We still have our farms but it was a close call, too much adrenaline for me! Both were such sad losses, but nothing like what is happening right here in Creek County.

Hundred of homes, barns, balers, tractors, hay and cattle were all destroyed by fires in the past few weeks. We appreciate our volunteer fire department that keeps a sharp eye out for smoke We are also stocking up on bigger and better fire extinguishers.

 

 

Adapting and overcoming – The Webb Family

We plan our work, and work our plan, but in a business in which we rely so much on the weather we have to be willing and ready to adapt our plan to overcome the obstacles that are placed in front of us at times.  I tell the boys that everything we do is on purpose, even though at times it seems like we’re flying by the seat of our pants.

The Webb family’s water truck.

The boys and I bought some hose and fittings to make our nurse truck capable of fighting fire.  We put together a 50 foot hose with a firemen’s nozzle that hooks to our transfer pump.  We can carry 3,200 gallons of water and thought it would be wise to keep it full of water and in the barn to be ready at a moments notice.  Fires are becoming much too common this summer.  Clayton was able to take our truck to a couple of different fires Friday to help keep the tankers full that provide water for the fire fighter crews that were fighting fires close to a couple of places we farm.  He and one of his cousins have provided water, moved hay, drug off cedars, and have helped out where they could these last few weeks.  One of our local firemen said that when some slots came open that maybe he and his cousin might be interested in joining our volunteer fire department.  I told him I think that would be a great way to serve our community.  My hat’s off to the firefighters who so selflessly give of their time and energy to help keep us all safe.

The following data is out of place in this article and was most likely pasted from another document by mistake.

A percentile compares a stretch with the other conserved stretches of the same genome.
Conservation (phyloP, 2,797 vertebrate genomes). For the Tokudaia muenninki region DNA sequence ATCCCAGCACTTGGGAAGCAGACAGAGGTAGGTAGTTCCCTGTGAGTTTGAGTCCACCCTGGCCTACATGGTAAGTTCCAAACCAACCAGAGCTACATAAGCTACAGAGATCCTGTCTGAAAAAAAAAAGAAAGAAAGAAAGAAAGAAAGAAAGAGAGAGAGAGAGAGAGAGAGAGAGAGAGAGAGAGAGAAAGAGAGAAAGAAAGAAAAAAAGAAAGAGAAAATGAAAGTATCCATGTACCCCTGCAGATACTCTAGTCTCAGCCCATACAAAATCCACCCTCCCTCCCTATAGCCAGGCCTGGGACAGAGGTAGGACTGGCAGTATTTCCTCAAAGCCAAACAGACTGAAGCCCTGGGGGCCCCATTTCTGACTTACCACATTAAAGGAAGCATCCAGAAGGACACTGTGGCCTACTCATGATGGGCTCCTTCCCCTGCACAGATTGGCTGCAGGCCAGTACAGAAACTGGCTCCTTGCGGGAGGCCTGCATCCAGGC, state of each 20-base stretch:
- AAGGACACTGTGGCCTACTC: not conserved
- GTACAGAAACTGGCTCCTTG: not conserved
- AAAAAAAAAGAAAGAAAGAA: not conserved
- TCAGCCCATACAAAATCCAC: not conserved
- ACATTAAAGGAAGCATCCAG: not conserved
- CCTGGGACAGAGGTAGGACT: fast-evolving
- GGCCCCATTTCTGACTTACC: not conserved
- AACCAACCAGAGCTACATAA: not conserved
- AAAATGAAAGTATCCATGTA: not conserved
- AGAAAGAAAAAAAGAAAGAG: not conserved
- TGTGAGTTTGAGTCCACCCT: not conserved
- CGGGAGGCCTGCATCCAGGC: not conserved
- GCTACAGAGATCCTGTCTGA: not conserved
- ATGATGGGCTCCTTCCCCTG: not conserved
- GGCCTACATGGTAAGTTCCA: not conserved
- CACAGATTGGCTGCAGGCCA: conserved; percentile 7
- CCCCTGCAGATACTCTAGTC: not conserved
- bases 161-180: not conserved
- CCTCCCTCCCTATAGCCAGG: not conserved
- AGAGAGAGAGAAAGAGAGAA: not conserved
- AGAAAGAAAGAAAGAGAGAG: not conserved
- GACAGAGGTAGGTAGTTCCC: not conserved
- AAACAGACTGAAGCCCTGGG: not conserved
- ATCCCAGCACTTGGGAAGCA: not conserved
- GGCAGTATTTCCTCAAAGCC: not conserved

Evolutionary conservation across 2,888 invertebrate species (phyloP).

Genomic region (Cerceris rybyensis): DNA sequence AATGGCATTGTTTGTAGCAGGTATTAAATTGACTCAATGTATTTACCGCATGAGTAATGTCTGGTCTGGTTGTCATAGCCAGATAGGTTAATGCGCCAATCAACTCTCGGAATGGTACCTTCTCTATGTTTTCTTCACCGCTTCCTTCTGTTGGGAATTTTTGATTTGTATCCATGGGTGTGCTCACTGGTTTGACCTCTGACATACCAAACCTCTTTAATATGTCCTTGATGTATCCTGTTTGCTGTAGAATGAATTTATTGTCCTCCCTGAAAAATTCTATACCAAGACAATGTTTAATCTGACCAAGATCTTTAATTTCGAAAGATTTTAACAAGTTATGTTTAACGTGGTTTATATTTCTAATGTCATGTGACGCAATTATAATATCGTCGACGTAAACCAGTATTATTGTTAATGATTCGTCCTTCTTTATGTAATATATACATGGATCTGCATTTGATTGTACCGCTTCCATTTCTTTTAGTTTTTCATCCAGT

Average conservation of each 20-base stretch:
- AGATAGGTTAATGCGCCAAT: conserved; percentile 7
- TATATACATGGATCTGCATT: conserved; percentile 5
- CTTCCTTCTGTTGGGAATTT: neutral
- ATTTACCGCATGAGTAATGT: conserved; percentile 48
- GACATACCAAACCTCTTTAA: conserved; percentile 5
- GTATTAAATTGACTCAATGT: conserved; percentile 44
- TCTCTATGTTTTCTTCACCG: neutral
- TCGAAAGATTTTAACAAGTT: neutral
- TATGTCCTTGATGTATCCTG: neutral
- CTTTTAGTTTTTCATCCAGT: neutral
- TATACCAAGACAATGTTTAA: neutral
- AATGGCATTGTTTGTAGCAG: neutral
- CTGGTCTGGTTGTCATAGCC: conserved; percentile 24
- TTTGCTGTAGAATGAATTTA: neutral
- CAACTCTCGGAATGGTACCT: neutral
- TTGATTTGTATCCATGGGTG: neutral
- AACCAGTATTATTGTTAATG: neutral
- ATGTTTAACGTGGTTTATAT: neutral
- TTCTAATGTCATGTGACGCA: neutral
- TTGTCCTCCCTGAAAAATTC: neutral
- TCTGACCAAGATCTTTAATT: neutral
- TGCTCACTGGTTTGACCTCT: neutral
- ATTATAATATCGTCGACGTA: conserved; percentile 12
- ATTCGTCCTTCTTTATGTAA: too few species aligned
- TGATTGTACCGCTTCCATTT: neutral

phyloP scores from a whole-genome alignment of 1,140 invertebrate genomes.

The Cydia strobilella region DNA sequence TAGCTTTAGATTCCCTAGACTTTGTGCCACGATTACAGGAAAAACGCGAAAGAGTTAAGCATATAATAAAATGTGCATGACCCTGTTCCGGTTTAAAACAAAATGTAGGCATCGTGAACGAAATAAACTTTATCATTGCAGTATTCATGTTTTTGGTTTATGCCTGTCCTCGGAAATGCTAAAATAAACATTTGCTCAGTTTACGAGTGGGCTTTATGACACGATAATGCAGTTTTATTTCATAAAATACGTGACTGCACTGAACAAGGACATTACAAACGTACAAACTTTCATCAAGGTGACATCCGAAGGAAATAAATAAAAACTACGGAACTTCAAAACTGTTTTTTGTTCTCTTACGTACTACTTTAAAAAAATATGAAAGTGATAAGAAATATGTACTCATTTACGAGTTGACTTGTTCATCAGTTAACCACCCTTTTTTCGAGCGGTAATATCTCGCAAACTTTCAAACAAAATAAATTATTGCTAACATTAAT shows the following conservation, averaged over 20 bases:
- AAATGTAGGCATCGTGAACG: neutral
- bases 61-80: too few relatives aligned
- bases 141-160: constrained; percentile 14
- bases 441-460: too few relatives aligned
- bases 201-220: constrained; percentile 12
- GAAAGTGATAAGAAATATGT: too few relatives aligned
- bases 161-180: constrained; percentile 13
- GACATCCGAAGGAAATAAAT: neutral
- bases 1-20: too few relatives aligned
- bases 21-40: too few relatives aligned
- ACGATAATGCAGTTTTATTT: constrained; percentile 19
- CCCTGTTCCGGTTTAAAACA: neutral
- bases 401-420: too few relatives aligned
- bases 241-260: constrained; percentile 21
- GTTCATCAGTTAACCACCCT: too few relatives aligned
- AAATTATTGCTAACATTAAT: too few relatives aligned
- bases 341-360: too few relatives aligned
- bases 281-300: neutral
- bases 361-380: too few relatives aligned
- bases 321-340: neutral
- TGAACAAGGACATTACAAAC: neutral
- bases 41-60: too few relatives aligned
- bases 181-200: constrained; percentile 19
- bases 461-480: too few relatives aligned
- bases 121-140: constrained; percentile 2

Cattle are the backbone of our operation so this summer definitely has us on edge.  It is August 5th and the drought here in northwest Oklahoma is sure taking its toll.  We continue to pray for rain.  Our pastures are “crunchy” when walked upon.  We still have a little green but brown is the more prevalent color.  It looks like January when looking out of the kitchen window but definitely doesn’t feel like it when we step outside.